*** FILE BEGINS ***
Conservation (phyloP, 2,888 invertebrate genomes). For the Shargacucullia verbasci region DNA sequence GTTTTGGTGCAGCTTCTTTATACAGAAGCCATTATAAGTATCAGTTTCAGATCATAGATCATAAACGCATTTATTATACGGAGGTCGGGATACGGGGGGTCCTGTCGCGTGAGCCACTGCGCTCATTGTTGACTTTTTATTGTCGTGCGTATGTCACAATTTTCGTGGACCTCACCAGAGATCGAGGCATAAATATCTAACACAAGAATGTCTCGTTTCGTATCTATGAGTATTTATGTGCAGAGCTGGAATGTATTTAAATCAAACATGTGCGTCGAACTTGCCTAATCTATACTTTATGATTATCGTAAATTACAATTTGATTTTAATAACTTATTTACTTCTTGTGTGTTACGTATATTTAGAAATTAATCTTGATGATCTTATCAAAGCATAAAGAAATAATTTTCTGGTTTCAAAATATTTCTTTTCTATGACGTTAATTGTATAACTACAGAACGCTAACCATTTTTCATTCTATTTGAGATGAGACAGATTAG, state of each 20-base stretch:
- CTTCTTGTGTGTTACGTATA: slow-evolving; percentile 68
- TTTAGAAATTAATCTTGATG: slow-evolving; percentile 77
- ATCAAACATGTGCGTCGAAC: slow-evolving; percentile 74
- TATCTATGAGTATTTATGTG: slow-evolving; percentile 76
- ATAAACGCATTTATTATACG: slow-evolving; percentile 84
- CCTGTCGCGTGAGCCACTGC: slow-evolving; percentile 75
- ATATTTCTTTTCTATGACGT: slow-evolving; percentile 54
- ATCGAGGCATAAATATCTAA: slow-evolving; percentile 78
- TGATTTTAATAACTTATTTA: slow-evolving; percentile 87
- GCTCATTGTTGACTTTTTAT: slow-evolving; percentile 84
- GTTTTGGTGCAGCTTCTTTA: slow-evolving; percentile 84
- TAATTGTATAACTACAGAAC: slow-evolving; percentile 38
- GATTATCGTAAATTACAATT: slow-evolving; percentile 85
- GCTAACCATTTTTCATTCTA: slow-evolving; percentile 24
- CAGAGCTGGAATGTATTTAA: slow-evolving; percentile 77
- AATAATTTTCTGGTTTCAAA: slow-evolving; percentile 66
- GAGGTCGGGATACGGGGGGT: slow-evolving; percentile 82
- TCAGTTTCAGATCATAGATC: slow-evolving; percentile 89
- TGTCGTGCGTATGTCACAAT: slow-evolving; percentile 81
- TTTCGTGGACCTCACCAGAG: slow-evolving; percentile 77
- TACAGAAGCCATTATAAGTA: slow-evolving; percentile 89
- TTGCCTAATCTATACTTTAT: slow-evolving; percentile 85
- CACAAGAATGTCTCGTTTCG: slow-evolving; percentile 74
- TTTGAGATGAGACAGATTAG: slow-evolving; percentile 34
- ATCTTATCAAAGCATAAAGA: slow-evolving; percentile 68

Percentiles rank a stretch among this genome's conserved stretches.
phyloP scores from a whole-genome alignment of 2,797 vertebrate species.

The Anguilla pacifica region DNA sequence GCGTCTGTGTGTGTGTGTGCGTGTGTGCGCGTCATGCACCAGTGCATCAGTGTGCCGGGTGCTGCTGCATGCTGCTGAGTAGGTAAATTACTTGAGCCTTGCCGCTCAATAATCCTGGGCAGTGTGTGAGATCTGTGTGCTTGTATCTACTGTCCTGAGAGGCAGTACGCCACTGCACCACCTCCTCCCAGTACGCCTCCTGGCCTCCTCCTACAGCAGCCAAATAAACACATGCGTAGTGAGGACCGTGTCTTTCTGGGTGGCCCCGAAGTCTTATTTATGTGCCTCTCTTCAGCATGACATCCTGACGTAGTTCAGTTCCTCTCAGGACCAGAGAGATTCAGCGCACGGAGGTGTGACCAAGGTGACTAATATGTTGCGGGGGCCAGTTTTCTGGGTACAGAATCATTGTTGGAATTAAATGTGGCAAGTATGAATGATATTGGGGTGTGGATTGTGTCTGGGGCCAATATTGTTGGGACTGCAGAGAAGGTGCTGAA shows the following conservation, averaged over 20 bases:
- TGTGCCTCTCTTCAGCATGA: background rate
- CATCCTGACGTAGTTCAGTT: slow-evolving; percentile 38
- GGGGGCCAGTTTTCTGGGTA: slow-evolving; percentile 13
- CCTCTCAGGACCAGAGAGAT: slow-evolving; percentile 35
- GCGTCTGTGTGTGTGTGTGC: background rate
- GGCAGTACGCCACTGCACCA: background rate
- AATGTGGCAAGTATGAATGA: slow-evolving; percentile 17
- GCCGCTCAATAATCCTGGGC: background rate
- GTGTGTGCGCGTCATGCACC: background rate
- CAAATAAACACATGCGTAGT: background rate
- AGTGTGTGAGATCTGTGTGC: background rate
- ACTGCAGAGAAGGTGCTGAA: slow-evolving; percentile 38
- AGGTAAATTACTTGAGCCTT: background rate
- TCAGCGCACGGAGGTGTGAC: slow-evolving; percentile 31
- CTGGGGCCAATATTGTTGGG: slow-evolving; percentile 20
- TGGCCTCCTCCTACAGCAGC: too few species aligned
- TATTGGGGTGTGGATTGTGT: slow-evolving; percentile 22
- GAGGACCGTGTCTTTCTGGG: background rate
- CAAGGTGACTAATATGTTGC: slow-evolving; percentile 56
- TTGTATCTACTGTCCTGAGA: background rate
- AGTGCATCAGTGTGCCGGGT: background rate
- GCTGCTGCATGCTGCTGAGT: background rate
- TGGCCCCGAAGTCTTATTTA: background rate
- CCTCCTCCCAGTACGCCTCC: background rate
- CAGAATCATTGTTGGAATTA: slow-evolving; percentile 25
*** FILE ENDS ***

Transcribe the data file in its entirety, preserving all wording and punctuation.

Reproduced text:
Conservation (phyloP, 2,888 invertebrate genomes). For the Shargacucullia verbasci region DNA sequence GTTTTGGTGCAGCTTCTTTATACAGAAGCCATTATAAGTATCAGTTTCAGATCATAGATCATAAACGCATTTATTATACGGAGGTCGGGATACGGGGGGTCCTGTCGCGTGAGCCACTGCGCTCATTGTTGACTTTTTATTGTCGTGCGTATGTCACAATTTTCGTGGACCTCACCAGAGATCGAGGCATAAATATCTAACACAAGAATGTCTCGTTTCGTATCTATGAGTATTTATGTGCAGAGCTGGAATGTATTTAAATCAAACATGTGCGTCGAACTTGCCTAATCTATACTTTATGATTATCGTAAATTACAATTTGATTTTAATAACTTATTTACTTCTTGTGTGTTACGTATATTTAGAAATTAATCTTGATGATCTTATCAAAGCATAAAGAAATAATTTTCTGGTTTCAAAATATTTCTTTTCTATGACGTTAATTGTATAACTACAGAACGCTAACCATTTTTCATTCTATTTGAGATGAGACAGATTAG, state of each 20-base stretch:
- CTTCTTGTGTGTTACGTATA: slow-evolving; percentile 68
- TTTAGAAATTAATCTTGATG: slow-evolving; percentile 77
- ATCAAACATGTGCGTCGAAC: slow-evolving; percentile 74
- TATCTATGAGTATTTATGTG: slow-evolving; percentile 76
- ATAAACGCATTTATTATACG: slow-evolving; percentile 84
- CCTGTCGCGTGAGCCACTGC: slow-evolving; percentile 75
- ATATTTCTTTTCTATGACGT: slow-evolving; percentile 54
- ATCGAGGCATAAATATCTAA: slow-evolving; percentile 78
- TGATTTTAATAACTTATTTA: slow-evolving; percentile 87
- GCTCATTGTTGACTTTTTAT: slow-evolving; percentile 84
- GTTTTGGTGCAGCTTCTTTA: slow-evolving; percentile 84
- TAATTGTATAACTACAGAAC: slow-evolving; percentile 38
- GATTATCGTAAATTACAATT: slow-evolving; percentile 85
- GCTAACCATTTTTCATTCTA: slow-evolving; percentile 24
- CAGAGCTGGAATGTATTTAA: slow-evolving; percentile 77
- AATAATTTTCTGGTTTCAAA: slow-evolving; percentile 66
- GAGGTCGGGATACGGGGGGT: slow-evolving; percentile 82
- TCAGTTTCAGATCATAGATC: slow-evolving; percentile 89
- TGTCGTGCGTATGTCACAAT: slow-evolving; percentile 81
- TTTCGTGGACCTCACCAGAG: slow-evolving; percentile 77
- TACAGAAGCCATTATAAGTA: slow-evolving; percentile 89
- TTGCCTAATCTATACTTTAT: slow-evolving; percentile 85
- CACAAGAATGTCTCGTTTCG: slow-evolving; percentile 74
- TTTGAGATGAGACAGATTAG: slow-evolving; percentile 34
- ATCTTATCAAAGCATAAAGA: slow-evolving; percentile 68

Percentiles rank a stretch among this genome's conserved stretches.
phyloP scores from a whole-genome alignment of 2,797 vertebrate species.

The Anguilla pacifica region DNA sequence GCGTCTGTGTGTGTGTGTGCGTGTGTGCGCGTCATGCACCAGTGCATCAGTGTGCCGGGTGCTGCTGCATGCTGCTGAGTAGGTAAATTACTTGAGCCTTGCCGCTCAATAATCCTGGGCAGTGTGTGAGATCTGTGTGCTTGTATCTACTGTCCTGAGAGGCAGTACGCCACTGCACCACCTCCTCCCAGTACGCCTCCTGGCCTCCTCCTACAGCAGCCAAATAAACACATGCGTAGTGAGGACCGTGTCTTTCTGGGTGGCCCCGAAGTCTTATTTATGTGCCTCTCTTCAGCATGACATCCTGACGTAGTTCAGTTCCTCTCAGGACCAGAGAGATTCAGCGCACGGAGGTGTGACCAAGGTGACTAATATGTTGCGGGGGCCAGTTTTCTGGGTACAGAATCATTGTTGGAATTAAATGTGGCAAGTATGAATGATATTGGGGTGTGGATTGTGTCTGGGGCCAATATTGTTGGGACTGCAGAGAAGGTGCTGAA shows the following conservation, averaged over 20 bases:
- TGTGCCTCTCTTCAGCATGA: background rate
- CATCCTGACGTAGTTCAGTT: slow-evolving; percentile 38
- GGGGGCCAGTTTTCTGGGTA: slow-evolving; percentile 13
- CCTCTCAGGACCAGAGAGAT: slow-evolving; percentile 35
- GCGTCTGTGTGTGTGTGTGC: background rate
- GGCAGTACGCCACTGCACCA: background rate
- AATGTGGCAAGTATGAATGA: slow-evolving; percentile 17
- GCCGCTCAATAATCCTGGGC: background rate
- GTGTGTGCGCGTCATGCACC: background rate
- CAAATAAACACATGCGTAGT: background rate
- AGTGTGTGAGATCTGTGTGC: background rate
- ACTGCAGAGAAGGTGCTGAA: slow-evolving; percentile 38
- AGGTAAATTACTTGAGCCTT: background rate
- TCAGCGCACGGAGGTGTGAC: slow-evolving; percentile 31
- CTGGGGCCAATATTGTTGGG: slow-evolving; percentile 20
- TGGCCTCCTCCTACAGCAGC: too few species aligned
- TATTGGGGTGTGGATTGTGT: slow-evolving; percentile 22
- GAGGACCGTGTCTTTCTGGG: background rate
- CAAGGTGACTAATATGTTGC: slow-evolving; percentile 56
- TTGTATCTACTGTCCTGAGA: background rate
- AGTGCATCAGTGTGCCGGGT: background rate
- GCTGCTGCATGCTGCTGAGT: background rate
- TGGCCCCGAAGTCTTATTTA: background rate
- CCTCCTCCCAGTACGCCTCC: background rate
- CAGAATCATTGTTGGAATTA: slow-evolving; percentile 25